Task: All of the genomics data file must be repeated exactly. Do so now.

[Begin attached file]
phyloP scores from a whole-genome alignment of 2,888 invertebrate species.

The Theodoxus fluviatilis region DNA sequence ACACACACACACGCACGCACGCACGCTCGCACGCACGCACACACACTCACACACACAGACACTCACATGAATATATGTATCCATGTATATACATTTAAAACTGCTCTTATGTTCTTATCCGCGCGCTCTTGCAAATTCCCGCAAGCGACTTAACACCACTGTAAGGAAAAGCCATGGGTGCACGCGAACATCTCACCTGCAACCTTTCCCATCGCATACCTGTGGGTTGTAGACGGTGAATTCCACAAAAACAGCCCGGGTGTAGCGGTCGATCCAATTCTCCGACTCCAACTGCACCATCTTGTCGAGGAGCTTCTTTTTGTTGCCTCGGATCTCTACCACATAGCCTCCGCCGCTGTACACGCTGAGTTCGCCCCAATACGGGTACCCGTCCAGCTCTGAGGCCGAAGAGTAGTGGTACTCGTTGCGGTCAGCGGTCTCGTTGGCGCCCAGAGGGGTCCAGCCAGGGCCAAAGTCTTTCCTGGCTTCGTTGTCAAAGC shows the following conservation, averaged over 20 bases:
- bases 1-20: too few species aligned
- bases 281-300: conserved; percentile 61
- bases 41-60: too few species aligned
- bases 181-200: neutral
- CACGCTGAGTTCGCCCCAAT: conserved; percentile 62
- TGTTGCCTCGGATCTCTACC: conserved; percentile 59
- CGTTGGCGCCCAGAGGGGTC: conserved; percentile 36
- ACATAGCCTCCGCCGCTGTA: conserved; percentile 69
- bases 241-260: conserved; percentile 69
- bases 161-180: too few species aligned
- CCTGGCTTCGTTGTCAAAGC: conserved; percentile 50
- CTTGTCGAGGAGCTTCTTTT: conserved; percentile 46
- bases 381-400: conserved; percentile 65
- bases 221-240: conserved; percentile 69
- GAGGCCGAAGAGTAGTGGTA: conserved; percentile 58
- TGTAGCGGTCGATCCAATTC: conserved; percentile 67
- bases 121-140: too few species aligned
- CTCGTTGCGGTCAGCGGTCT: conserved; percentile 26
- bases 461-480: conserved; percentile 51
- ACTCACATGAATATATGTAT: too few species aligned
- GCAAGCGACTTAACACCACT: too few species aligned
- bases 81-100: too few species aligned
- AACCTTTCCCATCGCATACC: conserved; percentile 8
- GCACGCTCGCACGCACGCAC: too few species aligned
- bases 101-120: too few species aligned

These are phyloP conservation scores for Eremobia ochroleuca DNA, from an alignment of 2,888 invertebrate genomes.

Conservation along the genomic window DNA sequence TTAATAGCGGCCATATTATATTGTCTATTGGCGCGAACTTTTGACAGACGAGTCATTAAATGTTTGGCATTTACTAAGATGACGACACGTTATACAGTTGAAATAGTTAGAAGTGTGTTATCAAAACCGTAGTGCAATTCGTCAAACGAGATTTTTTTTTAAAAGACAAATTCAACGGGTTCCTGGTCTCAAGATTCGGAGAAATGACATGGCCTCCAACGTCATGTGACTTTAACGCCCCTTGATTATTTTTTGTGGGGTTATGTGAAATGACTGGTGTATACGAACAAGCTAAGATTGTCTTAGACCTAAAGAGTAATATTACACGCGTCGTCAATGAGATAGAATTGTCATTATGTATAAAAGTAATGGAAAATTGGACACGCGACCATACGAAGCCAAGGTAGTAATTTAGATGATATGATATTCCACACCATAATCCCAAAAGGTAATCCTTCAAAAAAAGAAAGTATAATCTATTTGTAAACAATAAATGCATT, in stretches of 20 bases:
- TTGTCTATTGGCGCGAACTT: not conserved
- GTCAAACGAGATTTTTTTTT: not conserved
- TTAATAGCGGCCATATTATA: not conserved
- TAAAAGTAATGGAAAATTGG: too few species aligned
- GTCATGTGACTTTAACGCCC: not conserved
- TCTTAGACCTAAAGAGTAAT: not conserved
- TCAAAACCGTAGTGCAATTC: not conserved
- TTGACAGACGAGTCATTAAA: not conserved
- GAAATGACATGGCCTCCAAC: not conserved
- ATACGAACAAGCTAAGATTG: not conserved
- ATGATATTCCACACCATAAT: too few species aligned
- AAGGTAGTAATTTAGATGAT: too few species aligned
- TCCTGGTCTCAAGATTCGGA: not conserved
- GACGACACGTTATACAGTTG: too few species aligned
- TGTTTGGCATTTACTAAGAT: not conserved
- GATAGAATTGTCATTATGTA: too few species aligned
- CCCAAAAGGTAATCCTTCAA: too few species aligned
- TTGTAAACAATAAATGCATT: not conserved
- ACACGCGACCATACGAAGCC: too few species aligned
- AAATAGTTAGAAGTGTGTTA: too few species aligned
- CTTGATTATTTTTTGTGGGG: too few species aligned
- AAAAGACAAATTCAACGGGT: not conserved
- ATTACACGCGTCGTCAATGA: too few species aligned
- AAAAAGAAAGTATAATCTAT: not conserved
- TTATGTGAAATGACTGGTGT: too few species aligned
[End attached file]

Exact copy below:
phyloP scores from a whole-genome alignment of 2,888 invertebrate species.

The Theodoxus fluviatilis region DNA sequence ACACACACACACGCACGCACGCACGCTCGCACGCACGCACACACACTCACACACACAGACACTCACATGAATATATGTATCCATGTATATACATTTAAAACTGCTCTTATGTTCTTATCCGCGCGCTCTTGCAAATTCCCGCAAGCGACTTAACACCACTGTAAGGAAAAGCCATGGGTGCACGCGAACATCTCACCTGCAACCTTTCCCATCGCATACCTGTGGGTTGTAGACGGTGAATTCCACAAAAACAGCCCGGGTGTAGCGGTCGATCCAATTCTCCGACTCCAACTGCACCATCTTGTCGAGGAGCTTCTTTTTGTTGCCTCGGATCTCTACCACATAGCCTCCGCCGCTGTACACGCTGAGTTCGCCCCAATACGGGTACCCGTCCAGCTCTGAGGCCGAAGAGTAGTGGTACTCGTTGCGGTCAGCGGTCTCGTTGGCGCCCAGAGGGGTCCAGCCAGGGCCAAAGTCTTTCCTGGCTTCGTTGTCAAAGC shows the following conservation, averaged over 20 bases:
- bases 1-20: too few species aligned
- bases 281-300: conserved; percentile 61
- bases 41-60: too few species aligned
- bases 181-200: neutral
- CACGCTGAGTTCGCCCCAAT: conserved; percentile 62
- TGTTGCCTCGGATCTCTACC: conserved; percentile 59
- CGTTGGCGCCCAGAGGGGTC: conserved; percentile 36
- ACATAGCCTCCGCCGCTGTA: conserved; percentile 69
- bases 241-260: conserved; percentile 69
- bases 161-180: too few species aligned
- CCTGGCTTCGTTGTCAAAGC: conserved; percentile 50
- CTTGTCGAGGAGCTTCTTTT: conserved; percentile 46
- bases 381-400: conserved; percentile 65
- bases 221-240: conserved; percentile 69
- GAGGCCGAAGAGTAGTGGTA: conserved; percentile 58
- TGTAGCGGTCGATCCAATTC: conserved; percentile 67
- bases 121-140: too few species aligned
- CTCGTTGCGGTCAGCGGTCT: conserved; percentile 26
- bases 461-480: conserved; percentile 51
- ACTCACATGAATATATGTAT: too few species aligned
- GCAAGCGACTTAACACCACT: too few species aligned
- bases 81-100: too few species aligned
- AACCTTTCCCATCGCATACC: conserved; percentile 8
- GCACGCTCGCACGCACGCAC: too few species aligned
- bases 101-120: too few species aligned

These are phyloP conservation scores for Eremobia ochroleuca DNA, from an alignment of 2,888 invertebrate genomes.

Conservation along the genomic window DNA sequence TTAATAGCGGCCATATTATATTGTCTATTGGCGCGAACTTTTGACAGACGAGTCATTAAATGTTTGGCATTTACTAAGATGACGACACGTTATACAGTTGAAATAGTTAGAAGTGTGTTATCAAAACCGTAGTGCAATTCGTCAAACGAGATTTTTTTTTAAAAGACAAATTCAACGGGTTCCTGGTCTCAAGATTCGGAGAAATGACATGGCCTCCAACGTCATGTGACTTTAACGCCCCTTGATTATTTTTTGTGGGGTTATGTGAAATGACTGGTGTATACGAACAAGCTAAGATTGTCTTAGACCTAAAGAGTAATATTACACGCGTCGTCAATGAGATAGAATTGTCATTATGTATAAAAGTAATGGAAAATTGGACACGCGACCATACGAAGCCAAGGTAGTAATTTAGATGATATGATATTCCACACCATAATCCCAAAAGGTAATCCTTCAAAAAAAGAAAGTATAATCTATTTGTAAACAATAAATGCATT, in stretches of 20 bases:
- TTGTCTATTGGCGCGAACTT: not conserved
- GTCAAACGAGATTTTTTTTT: not conserved
- TTAATAGCGGCCATATTATA: not conserved
- TAAAAGTAATGGAAAATTGG: too few species aligned
- GTCATGTGACTTTAACGCCC: not conserved
- TCTTAGACCTAAAGAGTAAT: not conserved
- TCAAAACCGTAGTGCAATTC: not conserved
- TTGACAGACGAGTCATTAAA: not conserved
- GAAATGACATGGCCTCCAAC: not conserved
- ATACGAACAAGCTAAGATTG: not conserved
- ATGATATTCCACACCATAAT: too few species aligned
- AAGGTAGTAATTTAGATGAT: too few species aligned
- TCCTGGTCTCAAGATTCGGA: not conserved
- GACGACACGTTATACAGTTG: too few species aligned
- TGTTTGGCATTTACTAAGAT: not conserved
- GATAGAATTGTCATTATGTA: too few species aligned
- CCCAAAAGGTAATCCTTCAA: too few species aligned
- TTGTAAACAATAAATGCATT: not conserved
- ACACGCGACCATACGAAGCC: too few species aligned
- AAATAGTTAGAAGTGTGTTA: too few species aligned
- CTTGATTATTTTTTGTGGGG: too few species aligned
- AAAAGACAAATTCAACGGGT: not conserved
- ATTACACGCGTCGTCAATGA: too few species aligned
- AAAAAGAAAGTATAATCTAT: not conserved
- TTATGTGAAATGACTGGTGT: too few species aligned